According to James, “A woman ‘seer’ told a mining man just where to drill in order to strike ore. She said, however, that there was but one drill man that could find the stuff. She then described the man very closely. Half a dozen bids were made on the work. All of them were very low and reasonable but the mine operator was not satisfied. Finally a man came to him that fitted the woman’s description. His bid was thirty cents higher than any other but it was accepted.” The city attorney then claimed, “It has been shown that this drillman was kept in lucrative employment by the fortune teller who doubtless got a rakeoff for throwing him the work.”

Within a week, the “Reverend” Mary E. Anderson was arrested in Joplin for violating the clairvoyant ordinance. A few days prior to her arrest, Police Matron Vernie Goff visited Anderson in the psychic’s home at 731 Joplin Street and asked Anderson to read her fortune.  Anderson informed Goff that she would first have to buy facial cream and then she would read Goff’s fortune. Goff complied. She purchased a tube of facial cream that normally cost nine cents in a drugstore from Anderson for one dollar. The purchase completed, Anderson read Goff’s fortune.

According the Joplin News-Herald, Goff learned many “interesting things about herself and family that she had never known.”  Anderson claimed Goff had a long lost “Uncle Jim” and told her that her investments in an Arizona gold mine were a smart choice. The only problem was, according to Vernie Goff, is that she did not have an Uncle Jim, nor did she have any investments in gold mines.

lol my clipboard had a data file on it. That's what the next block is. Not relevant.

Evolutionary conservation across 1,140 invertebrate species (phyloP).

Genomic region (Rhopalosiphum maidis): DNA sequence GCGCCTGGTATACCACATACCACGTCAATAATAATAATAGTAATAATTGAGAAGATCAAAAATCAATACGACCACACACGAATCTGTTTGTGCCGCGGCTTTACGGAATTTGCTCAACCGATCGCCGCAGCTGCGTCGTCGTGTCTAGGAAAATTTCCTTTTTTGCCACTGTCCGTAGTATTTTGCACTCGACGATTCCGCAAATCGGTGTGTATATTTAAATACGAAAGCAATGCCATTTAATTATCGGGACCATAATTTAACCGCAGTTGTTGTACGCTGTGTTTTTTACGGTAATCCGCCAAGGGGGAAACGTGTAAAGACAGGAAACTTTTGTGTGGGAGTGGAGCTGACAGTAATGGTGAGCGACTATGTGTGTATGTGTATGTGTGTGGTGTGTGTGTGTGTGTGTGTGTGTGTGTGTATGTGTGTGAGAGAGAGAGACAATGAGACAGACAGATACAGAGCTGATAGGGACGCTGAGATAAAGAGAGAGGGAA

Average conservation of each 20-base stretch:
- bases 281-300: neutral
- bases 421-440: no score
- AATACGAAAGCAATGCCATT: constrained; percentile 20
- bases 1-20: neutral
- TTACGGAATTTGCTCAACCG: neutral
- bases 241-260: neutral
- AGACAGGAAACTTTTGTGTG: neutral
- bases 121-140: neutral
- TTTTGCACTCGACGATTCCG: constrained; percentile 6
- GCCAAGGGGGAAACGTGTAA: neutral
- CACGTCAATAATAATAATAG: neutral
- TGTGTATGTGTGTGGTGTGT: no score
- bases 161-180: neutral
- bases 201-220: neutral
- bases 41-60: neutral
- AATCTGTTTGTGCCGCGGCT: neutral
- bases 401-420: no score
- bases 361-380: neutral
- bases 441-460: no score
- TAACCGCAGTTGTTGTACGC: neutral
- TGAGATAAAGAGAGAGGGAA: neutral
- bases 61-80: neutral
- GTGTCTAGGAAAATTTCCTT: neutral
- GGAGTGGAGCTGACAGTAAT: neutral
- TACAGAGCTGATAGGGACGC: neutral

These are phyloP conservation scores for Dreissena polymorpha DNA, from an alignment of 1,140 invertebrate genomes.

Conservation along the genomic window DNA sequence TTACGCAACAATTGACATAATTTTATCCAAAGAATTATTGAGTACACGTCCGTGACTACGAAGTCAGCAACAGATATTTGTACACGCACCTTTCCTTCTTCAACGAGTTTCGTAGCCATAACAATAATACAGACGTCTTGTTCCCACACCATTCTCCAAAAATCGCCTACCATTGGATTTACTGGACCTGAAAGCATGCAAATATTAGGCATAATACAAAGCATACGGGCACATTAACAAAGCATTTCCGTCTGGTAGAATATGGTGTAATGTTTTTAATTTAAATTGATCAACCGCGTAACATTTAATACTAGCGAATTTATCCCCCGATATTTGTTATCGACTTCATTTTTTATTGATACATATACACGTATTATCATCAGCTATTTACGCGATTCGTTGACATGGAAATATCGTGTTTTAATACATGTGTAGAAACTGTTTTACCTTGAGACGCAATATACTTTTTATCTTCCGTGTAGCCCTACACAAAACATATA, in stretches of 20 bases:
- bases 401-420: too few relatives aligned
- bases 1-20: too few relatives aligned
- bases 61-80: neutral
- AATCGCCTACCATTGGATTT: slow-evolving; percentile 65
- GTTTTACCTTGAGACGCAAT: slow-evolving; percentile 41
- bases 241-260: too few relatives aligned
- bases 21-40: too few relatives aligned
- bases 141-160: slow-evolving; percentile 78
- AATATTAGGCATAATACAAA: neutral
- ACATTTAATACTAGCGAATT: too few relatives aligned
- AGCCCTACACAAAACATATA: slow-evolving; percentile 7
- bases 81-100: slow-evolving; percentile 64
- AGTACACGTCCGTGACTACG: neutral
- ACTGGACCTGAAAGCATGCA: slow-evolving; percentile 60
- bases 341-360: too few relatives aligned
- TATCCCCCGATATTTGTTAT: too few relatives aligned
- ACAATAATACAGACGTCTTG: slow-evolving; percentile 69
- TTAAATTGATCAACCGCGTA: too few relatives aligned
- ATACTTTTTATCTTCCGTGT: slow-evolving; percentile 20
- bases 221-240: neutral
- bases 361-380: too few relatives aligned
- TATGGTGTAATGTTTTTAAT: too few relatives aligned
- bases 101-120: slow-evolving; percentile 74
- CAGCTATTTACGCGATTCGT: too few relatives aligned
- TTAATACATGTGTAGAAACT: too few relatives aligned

Goff told the News-Herald that “the only money she has sunk in stocks was down on her father’s farm near Springfield, where she owns a little stock – that is some cows, calves, and such.”

At around the same time, two young boys had visited Mary Anderson and asked to have their fortunes read. She told them that her fee was one dollar. Unable to pay, the boys decided instead to testify against her in court. There was no need, however, as Police Matron Goff, Mrs. F.B. Cannon, and Miss Wathena Hamilton testified for the prosecution two weeks later. Like Goff, Cannon and Hamilton had both visited Anderson to have their fortunes read for one dollar. Anderson did not help her cause when she took to the stand, only to be caught “contradicting herself on many things.”

Ad for a Joplin Palm reader

An ad for a Joplin palm reader before the prohibition was put in place.

After a three hour trial, Mary Anderson was found guilty and fined one dollar and costs, as it was her first offense. She balked at paying the fine, but when told she would be taken to jail, Anderson borrowed a dollar from her attorney to pay the fine. She remarked, “I won’t have that News-Herald telling about me being behind the bars. I’ll pay the fine first.”